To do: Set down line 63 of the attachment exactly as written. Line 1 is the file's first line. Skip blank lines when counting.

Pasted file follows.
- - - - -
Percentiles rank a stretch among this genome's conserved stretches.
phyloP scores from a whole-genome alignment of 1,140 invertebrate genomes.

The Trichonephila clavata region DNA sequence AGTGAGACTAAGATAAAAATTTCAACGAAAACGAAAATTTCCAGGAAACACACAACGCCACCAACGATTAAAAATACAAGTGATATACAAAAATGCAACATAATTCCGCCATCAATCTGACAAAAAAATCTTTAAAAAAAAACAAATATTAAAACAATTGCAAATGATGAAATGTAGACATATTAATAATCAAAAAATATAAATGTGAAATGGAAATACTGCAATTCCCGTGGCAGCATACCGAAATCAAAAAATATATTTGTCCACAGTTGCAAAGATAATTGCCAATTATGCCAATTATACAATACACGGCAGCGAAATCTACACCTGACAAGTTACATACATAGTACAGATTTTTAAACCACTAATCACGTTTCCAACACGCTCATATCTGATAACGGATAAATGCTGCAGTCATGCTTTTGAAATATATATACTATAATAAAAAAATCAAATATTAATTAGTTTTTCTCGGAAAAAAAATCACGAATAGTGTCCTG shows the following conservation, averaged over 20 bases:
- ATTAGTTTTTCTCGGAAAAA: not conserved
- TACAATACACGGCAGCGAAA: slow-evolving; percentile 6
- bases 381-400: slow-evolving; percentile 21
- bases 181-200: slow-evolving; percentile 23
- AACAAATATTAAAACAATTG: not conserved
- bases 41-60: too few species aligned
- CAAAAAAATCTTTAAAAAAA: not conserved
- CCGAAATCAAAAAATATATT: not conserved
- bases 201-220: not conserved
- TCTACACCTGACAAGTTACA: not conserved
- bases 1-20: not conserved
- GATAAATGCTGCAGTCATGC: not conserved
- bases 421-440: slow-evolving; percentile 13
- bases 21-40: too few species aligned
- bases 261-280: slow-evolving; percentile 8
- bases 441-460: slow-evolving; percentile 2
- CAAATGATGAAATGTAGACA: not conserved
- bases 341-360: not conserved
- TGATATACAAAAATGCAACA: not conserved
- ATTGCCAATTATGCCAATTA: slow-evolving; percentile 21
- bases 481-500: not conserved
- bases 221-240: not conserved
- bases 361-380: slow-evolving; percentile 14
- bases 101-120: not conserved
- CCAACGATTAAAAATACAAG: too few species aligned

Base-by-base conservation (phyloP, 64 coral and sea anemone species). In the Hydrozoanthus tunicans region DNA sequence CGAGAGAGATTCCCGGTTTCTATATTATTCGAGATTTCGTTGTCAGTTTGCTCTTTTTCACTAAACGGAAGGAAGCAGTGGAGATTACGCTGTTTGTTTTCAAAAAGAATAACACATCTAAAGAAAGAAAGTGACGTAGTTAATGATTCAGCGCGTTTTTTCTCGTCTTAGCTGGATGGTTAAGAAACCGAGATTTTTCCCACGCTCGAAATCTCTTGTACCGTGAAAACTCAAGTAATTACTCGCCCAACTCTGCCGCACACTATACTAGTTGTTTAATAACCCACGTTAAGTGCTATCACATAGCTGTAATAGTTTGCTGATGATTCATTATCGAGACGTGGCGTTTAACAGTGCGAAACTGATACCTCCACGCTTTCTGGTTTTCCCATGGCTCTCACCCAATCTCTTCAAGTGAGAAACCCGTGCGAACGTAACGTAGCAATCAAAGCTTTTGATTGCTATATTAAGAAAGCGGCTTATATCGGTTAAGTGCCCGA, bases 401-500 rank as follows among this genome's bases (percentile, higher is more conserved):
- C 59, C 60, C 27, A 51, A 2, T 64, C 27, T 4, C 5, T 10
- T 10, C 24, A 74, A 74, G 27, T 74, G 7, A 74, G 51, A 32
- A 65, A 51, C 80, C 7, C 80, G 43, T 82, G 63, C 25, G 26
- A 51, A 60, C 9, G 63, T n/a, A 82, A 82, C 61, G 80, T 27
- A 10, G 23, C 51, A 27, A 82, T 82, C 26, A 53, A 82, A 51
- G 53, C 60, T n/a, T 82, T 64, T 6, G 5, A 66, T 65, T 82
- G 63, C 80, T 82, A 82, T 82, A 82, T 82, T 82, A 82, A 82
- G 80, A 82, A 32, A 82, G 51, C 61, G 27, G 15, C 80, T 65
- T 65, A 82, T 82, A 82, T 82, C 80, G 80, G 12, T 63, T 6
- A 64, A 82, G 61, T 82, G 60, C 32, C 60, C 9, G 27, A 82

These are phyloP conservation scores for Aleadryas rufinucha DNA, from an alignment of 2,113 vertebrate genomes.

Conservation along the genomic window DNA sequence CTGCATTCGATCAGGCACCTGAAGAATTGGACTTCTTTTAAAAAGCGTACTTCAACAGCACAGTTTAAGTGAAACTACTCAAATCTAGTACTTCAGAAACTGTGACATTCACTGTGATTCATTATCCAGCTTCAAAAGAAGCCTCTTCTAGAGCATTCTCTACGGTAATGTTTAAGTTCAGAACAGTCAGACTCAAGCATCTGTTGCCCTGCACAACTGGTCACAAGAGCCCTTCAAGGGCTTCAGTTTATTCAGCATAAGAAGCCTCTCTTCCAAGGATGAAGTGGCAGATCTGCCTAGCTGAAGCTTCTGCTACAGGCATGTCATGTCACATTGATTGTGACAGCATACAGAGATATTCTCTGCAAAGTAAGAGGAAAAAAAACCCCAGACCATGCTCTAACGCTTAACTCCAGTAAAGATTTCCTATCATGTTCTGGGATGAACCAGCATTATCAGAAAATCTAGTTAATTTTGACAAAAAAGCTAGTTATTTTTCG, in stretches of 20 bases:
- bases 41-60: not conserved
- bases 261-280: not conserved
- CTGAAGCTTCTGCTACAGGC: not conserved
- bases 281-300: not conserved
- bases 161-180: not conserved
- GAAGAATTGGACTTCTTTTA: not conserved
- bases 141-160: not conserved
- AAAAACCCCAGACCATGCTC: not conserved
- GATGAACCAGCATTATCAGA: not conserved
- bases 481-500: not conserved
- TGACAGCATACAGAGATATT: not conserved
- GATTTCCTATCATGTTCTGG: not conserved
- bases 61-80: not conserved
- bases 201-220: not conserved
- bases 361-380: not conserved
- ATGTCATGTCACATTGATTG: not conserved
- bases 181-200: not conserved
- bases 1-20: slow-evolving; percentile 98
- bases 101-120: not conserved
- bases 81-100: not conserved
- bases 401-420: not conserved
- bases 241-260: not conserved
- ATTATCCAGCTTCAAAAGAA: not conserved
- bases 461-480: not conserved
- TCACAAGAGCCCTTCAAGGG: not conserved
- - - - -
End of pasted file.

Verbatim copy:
- bases 241-260: not conserved